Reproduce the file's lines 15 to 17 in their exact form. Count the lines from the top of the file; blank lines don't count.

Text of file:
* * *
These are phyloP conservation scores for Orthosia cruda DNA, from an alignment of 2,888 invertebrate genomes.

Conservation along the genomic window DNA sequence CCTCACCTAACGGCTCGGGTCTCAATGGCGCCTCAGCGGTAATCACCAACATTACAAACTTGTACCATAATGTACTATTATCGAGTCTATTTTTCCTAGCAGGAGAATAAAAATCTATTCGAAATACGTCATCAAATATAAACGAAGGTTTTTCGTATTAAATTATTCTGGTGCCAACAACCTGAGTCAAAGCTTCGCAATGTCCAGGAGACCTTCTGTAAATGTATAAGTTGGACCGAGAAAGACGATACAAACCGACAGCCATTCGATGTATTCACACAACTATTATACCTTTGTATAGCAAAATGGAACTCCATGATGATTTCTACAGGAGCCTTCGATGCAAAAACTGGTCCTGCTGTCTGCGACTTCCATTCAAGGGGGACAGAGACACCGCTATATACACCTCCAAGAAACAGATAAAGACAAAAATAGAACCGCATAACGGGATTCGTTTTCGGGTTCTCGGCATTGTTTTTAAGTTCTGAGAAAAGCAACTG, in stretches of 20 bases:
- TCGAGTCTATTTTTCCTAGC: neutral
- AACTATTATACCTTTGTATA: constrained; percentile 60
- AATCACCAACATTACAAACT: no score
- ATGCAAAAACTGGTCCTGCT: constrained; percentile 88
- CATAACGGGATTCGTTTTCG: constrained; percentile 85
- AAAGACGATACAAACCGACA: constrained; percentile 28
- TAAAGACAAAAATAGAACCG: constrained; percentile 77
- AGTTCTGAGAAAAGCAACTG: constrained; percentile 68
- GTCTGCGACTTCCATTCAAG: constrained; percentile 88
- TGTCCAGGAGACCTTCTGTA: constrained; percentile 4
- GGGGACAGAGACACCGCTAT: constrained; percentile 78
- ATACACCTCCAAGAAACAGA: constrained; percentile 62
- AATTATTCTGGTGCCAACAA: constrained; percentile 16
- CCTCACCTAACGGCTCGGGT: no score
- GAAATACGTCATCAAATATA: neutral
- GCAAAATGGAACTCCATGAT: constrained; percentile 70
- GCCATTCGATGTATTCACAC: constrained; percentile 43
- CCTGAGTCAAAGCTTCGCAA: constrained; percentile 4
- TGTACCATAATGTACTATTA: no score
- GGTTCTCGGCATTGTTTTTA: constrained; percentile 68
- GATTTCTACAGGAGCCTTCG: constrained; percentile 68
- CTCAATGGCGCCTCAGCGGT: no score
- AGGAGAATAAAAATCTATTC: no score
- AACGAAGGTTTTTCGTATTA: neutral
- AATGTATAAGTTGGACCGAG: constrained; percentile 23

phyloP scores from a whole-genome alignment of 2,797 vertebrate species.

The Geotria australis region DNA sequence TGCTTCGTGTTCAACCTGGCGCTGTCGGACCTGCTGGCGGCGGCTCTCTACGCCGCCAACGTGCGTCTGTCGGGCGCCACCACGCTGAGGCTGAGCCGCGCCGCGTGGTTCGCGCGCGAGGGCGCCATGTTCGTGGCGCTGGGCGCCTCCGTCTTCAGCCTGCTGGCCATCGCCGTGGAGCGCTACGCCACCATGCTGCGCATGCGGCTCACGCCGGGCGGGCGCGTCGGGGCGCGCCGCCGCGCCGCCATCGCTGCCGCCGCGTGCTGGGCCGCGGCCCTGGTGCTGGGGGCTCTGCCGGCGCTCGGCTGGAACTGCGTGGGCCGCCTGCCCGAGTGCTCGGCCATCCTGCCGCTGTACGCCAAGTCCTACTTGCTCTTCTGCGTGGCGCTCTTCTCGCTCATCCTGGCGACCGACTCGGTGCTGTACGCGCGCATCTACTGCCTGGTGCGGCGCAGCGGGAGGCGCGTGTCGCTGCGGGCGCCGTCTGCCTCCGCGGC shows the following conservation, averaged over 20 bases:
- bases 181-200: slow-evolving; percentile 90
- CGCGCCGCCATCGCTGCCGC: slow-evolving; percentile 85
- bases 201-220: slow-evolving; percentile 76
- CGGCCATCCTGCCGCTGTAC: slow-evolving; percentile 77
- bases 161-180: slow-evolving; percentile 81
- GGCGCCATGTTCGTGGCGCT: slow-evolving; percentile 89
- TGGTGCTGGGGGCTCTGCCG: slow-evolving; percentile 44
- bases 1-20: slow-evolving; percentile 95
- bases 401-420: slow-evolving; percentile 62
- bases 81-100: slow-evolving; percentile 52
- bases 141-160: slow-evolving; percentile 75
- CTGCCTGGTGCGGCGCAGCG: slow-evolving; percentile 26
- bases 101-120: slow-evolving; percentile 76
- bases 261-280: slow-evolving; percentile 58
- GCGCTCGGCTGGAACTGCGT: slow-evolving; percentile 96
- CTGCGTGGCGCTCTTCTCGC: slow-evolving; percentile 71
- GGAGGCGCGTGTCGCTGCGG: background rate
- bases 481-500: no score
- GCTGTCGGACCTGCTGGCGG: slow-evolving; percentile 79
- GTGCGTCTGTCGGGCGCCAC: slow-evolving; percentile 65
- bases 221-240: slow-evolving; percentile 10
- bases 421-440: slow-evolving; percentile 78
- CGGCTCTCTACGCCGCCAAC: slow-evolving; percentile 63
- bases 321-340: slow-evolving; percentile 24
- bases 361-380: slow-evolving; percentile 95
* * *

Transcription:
- AATTATTCTGGTGCCAACAA: constrained; percentile 16
- CCTCACCTAACGGCTCGGGT: no score
- GAAATACGTCATCAAATATA: neutral